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The Power of “No” For Your Business

BY Tami Brehse In Profitability On Sep 01, 2016 With 1 Comment

As entrepreneurs, we’re often reminded of the importance of saying “yes.” Of embracing new opportunities. Of being open to whatever comes our way.

We’re all about meeting opportunities head on, but here’s the thing: everything you say yes to depletes your time and your energy—arguably your two most valuable resources as a business owner. Are all of those “yesses” actually leading you to where you want to be?

Today we’re exploring the power of saying “no” and how using it strategically can dramatically transform your life and your business.

The Usual Suspects

In order to realize just how many people and situations are competing for your attention, let’s make a quick list, shall we?

Here are some of the usual suspects that require a yes or no answer:

  • Strangers who want your time—volunteer groups, boards of directors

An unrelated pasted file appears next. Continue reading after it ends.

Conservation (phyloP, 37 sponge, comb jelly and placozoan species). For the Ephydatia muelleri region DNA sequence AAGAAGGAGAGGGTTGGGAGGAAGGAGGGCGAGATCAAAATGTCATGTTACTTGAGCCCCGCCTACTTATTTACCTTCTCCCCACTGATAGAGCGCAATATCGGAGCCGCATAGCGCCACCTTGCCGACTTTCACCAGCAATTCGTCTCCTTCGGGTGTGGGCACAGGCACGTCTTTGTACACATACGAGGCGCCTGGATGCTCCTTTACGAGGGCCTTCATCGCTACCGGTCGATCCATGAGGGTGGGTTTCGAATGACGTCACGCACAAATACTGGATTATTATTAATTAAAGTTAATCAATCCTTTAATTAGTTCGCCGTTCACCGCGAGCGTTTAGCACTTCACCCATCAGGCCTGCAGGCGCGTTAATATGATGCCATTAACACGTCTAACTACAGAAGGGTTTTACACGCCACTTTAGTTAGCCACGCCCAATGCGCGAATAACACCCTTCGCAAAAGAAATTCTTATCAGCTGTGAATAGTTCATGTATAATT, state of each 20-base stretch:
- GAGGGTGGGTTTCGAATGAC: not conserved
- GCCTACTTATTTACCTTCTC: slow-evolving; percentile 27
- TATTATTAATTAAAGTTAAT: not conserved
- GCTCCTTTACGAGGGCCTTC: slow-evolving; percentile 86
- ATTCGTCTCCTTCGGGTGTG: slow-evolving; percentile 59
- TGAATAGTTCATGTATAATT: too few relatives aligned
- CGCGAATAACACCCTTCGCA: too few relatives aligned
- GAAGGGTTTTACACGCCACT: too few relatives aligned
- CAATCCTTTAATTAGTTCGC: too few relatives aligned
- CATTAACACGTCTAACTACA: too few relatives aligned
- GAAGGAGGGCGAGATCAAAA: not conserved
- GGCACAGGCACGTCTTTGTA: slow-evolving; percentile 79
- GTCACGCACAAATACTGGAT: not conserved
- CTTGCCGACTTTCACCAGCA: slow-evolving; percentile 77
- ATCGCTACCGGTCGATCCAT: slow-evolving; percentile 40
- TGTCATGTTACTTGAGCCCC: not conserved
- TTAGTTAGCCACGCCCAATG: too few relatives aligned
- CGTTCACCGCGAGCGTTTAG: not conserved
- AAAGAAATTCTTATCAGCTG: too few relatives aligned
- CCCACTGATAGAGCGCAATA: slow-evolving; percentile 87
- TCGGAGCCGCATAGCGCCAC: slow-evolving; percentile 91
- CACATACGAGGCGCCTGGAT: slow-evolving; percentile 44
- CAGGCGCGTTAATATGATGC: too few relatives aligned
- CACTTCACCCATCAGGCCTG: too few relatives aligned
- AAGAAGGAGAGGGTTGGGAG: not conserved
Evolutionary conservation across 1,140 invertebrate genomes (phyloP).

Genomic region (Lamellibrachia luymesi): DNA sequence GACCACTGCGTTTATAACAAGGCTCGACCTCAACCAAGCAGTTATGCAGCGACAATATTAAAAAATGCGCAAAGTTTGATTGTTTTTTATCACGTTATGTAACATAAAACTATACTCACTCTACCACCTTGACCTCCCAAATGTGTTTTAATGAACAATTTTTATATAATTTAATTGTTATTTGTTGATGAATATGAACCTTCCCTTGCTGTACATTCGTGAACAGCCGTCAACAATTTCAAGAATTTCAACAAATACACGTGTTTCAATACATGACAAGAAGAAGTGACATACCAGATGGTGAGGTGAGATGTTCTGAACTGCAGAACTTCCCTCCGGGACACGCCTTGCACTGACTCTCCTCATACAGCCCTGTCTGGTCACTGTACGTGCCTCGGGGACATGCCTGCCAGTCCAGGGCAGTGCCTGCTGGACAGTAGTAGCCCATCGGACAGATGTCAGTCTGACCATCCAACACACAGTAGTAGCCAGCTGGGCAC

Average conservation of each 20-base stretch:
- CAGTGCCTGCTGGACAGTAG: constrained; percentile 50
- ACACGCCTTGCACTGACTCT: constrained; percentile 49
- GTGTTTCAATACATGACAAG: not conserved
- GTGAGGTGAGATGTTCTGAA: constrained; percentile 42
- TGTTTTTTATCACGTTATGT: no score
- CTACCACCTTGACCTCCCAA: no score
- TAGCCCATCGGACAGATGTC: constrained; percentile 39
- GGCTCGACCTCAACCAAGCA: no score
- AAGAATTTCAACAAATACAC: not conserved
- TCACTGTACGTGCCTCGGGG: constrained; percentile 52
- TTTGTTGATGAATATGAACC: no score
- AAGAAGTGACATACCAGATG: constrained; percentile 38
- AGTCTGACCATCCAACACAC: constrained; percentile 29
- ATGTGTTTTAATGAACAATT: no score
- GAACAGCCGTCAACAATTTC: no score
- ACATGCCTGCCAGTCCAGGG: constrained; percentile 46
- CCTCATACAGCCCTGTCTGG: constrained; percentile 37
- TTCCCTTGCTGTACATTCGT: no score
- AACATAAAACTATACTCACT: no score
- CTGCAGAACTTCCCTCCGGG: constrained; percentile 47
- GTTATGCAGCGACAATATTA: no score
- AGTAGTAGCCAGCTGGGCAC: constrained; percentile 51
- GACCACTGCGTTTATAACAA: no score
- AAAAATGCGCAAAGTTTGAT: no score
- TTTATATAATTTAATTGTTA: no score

• Strangers who want your money—charitable organizations, little league groups
  • New business opportunities
  • New clients
  • Employees who need help
  • Job candidates who want a job
  • Children’s commitments—bake sales, PTA meetings
  • Extracurricular activities—church, Rotary club
  • Your spouse
  • Your kids
  • Your in-laws
  • Friends
  • Neighbors
  • Business organizations

This list took about two minutes to put together, and we could probably go on for half the day! Just thinking about saying yes to all of these things is exhausting, so why on earth would you consider actually doing it?